Ask most local civic activists and government workers, and they’re not surprised that the current control board has put off review of council legislation. The new control board members haven’t been doing much of anything lately, they say, at least as far as the public and other government workers can tell.

“If you ask most people to tell you what the role and the mission of the control board are, even the people who follow the control board really can’t tell you,” says private government watchdog Dorothy Brizill, who was one of the few locals to trudge down to control board meetings even when they mattered.

Mission control is what the board seems to be struggling with these days. Without day-to-day management of the city’s nine agencies, and amidst signs that cuts in its other powers are on the way, the control board and other politicos are re-evaluating just where the board fits in. When the mayor’s office forgot to invite the control board to the announcement of the budget surplus, for instance, some took it as a sign that the board is simply not needed as part of the city’s regular governing.

Hill says the alleged snub was simply an oversight: “I’m sure that’s all it was. We didn’t read anything into that. If the mayor or council chair wanted to tell us something, they would tell us.”

But Hill agrees that a change to a more “normal government” has caused the current control board to reassess its role in local government. Hill sells this role as building “regular communication” with elected officials. (The board meets weekly with the mayor and Council Chairman Linda Cropp.) He adds that the change in the balance of the government scales hasn’t reduced the value of the board. “The control board has all of the power that it always had,” says Hill.

Not that anyone outside of its offices would know that. Activists complain that the current control board has had virtually no public meetings and only briefly introduced new members last October. To be certain, some of those members could certainly use more lengthy introductions. Newcomers like Darius Mans and Robert Watkins are nearly unknown when it comes to local activism—a fact that has some questioning whether the two are qualified for the job. “They were chosen to be on the control board, but they are not known by and large to the D.C. community,” says Brizill. “And in the back of your mind you wonder to what extent they really know D.C. and its issues.”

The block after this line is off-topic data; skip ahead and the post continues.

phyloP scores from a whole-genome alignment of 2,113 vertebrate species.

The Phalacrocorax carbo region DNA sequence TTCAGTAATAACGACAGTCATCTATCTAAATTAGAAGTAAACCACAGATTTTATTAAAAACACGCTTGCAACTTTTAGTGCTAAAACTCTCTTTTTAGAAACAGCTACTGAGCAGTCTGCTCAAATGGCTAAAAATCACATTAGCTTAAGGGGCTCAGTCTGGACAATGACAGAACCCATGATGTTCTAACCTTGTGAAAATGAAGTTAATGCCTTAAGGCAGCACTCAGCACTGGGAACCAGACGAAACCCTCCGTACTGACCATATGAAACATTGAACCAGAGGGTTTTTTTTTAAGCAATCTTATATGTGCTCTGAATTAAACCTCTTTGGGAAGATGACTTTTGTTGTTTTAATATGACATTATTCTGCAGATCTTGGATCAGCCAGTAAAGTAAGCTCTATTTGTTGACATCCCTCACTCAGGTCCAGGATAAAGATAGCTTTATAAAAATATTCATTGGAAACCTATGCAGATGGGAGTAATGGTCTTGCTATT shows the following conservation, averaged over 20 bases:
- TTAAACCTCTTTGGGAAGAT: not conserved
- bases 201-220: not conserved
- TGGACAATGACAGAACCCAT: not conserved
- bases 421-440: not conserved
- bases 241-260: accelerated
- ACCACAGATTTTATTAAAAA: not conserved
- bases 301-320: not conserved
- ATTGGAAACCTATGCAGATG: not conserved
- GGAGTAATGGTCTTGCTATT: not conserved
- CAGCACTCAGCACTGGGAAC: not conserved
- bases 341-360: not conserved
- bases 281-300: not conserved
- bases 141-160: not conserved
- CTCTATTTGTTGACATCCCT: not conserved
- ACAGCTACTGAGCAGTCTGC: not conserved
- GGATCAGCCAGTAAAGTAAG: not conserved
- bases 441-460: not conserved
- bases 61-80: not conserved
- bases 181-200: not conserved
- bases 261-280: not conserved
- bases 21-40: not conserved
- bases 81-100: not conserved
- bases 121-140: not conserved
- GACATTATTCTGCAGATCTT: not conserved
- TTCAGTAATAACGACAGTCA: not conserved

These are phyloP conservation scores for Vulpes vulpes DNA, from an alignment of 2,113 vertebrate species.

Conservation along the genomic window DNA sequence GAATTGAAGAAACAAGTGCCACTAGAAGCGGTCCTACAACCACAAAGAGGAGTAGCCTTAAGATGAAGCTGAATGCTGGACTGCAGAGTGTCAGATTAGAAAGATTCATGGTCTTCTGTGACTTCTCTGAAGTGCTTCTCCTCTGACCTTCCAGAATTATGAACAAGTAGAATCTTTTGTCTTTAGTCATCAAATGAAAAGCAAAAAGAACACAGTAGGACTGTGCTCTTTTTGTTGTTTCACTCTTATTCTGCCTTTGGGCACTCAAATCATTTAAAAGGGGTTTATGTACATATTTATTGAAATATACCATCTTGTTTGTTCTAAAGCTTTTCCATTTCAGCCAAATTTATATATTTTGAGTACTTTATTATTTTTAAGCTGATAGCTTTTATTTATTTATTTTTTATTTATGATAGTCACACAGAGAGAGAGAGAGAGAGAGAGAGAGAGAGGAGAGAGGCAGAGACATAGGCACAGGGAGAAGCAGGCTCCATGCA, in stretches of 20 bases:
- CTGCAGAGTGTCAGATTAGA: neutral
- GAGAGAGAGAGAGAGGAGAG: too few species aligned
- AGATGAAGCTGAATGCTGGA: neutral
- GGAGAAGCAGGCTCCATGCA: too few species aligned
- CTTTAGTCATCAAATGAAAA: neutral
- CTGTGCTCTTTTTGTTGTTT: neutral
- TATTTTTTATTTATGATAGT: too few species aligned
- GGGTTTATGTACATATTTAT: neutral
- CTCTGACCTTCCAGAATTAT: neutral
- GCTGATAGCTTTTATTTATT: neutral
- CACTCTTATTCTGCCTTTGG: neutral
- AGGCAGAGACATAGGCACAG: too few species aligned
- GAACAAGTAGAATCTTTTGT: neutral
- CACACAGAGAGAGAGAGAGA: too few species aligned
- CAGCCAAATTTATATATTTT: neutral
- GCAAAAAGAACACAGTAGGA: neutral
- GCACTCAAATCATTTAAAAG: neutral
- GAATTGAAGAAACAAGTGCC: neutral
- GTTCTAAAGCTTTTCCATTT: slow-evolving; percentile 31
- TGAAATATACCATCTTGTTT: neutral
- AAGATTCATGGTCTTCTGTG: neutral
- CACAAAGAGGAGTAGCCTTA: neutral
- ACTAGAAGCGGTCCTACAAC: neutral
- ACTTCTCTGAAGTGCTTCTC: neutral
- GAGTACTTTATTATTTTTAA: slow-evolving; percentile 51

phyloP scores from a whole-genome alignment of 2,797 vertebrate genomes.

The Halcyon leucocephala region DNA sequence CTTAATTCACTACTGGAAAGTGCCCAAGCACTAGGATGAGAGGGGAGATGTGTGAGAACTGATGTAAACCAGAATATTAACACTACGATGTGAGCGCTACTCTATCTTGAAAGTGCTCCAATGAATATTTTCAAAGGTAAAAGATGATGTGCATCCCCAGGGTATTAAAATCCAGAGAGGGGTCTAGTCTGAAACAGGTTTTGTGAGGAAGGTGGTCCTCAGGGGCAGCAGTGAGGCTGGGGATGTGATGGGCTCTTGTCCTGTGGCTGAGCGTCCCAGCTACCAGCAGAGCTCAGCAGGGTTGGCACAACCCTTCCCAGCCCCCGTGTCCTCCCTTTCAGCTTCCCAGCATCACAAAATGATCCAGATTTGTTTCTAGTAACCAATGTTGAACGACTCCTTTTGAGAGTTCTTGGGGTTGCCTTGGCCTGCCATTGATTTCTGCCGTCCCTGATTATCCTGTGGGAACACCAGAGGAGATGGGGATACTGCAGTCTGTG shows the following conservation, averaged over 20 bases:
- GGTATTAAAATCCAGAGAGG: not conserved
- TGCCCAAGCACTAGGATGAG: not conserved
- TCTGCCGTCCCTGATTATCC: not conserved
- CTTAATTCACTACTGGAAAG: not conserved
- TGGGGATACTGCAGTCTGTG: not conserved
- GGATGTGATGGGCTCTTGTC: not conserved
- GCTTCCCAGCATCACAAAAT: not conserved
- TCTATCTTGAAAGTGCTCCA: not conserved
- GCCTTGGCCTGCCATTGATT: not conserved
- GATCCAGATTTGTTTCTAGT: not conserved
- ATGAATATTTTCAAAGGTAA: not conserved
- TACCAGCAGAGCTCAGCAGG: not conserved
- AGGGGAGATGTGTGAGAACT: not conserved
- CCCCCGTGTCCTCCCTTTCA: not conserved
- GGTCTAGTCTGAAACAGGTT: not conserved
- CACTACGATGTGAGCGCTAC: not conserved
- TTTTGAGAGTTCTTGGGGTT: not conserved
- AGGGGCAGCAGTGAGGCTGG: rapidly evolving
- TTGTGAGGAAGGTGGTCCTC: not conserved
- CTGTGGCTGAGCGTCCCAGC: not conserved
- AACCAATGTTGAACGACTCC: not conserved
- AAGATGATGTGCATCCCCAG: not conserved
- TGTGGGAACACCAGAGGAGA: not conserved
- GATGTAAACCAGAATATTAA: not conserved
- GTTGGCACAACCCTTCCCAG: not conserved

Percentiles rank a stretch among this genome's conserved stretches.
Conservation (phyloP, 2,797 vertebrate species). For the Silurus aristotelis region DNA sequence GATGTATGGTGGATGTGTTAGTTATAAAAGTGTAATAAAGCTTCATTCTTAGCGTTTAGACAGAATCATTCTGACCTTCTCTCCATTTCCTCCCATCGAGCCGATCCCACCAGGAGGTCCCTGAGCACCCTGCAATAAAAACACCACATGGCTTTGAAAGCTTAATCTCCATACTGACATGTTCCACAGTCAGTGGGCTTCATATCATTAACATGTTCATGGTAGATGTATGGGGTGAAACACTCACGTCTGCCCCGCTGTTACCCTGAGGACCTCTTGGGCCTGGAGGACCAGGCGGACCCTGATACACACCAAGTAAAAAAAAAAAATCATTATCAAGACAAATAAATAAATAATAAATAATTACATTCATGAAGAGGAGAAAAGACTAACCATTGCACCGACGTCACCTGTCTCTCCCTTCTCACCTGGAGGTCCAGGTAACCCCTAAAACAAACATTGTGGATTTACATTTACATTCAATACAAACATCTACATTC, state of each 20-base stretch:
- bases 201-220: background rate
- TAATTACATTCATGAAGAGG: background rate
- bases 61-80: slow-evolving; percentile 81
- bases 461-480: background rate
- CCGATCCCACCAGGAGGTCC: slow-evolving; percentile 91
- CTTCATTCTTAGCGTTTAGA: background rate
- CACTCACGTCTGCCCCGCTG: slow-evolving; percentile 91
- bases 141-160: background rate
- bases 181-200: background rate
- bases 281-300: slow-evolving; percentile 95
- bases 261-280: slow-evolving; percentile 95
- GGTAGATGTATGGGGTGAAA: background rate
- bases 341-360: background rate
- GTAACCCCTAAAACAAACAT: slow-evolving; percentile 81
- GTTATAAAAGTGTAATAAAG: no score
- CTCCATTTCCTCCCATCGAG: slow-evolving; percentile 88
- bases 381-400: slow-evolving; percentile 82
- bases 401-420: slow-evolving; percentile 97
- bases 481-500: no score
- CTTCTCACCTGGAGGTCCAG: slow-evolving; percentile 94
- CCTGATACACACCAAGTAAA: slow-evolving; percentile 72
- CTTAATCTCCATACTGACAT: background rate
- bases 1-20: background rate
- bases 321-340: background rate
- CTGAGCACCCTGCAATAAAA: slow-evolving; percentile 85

Last summer, Brizill was asked to write up a description of local politics for an online city guide. But when she got to a segment detailing the racial demographics of local governmental leaders, she had to pause. “I literally had to call someone over there and say, ‘I’ve never seen Darius Mans, and tell me if he’s black, white—what is he?’” she recalls.

Watkins is also new to local politics, but already building a reputation that doesn’t do much for the control board’s feet-dragging image: According to several sources, he regularly nods off during control board staff meetings as well as gatherings for the Criminal Justice Coordinating Committee, of which he is acting chair. “We’re all very shocked by it, but it happens every meeting,” says one government employee who regularly attends meetings with Watkins. “During spirited discussions, you’ll look up and see [his] eyes are open,” says this government employee. “Then you move on to some more mundane thing, and you look up and boom, [he’s] gone.”

Watkins did not return two calls seeking comment.

Of course, most activists and councilmembers would be happier to see board members kicking back if it meant they’d also quit slowing down legislation. That’s not likely to happen any time soon. As Hill put it, not accepting bills for review is part of the control board’s process—and if the board’s tenure proves nothing else, any bureaucratic process is hard to change.

Still, if board members are virtually disappearing from the city’s political sphere, it’s a trend most councilmembers like, despite their legislative-review rejections. “I’ve seen the control board play less and less of a role in the last three months, and that’s a good thing,” says Ward 2 Councilmember Jack Evans.

Adds At-Large Councilmember Carol Schwartz: “I think that now, given the financial house is in order…I would like to thank them for their service and say, ‘Adios.’”CP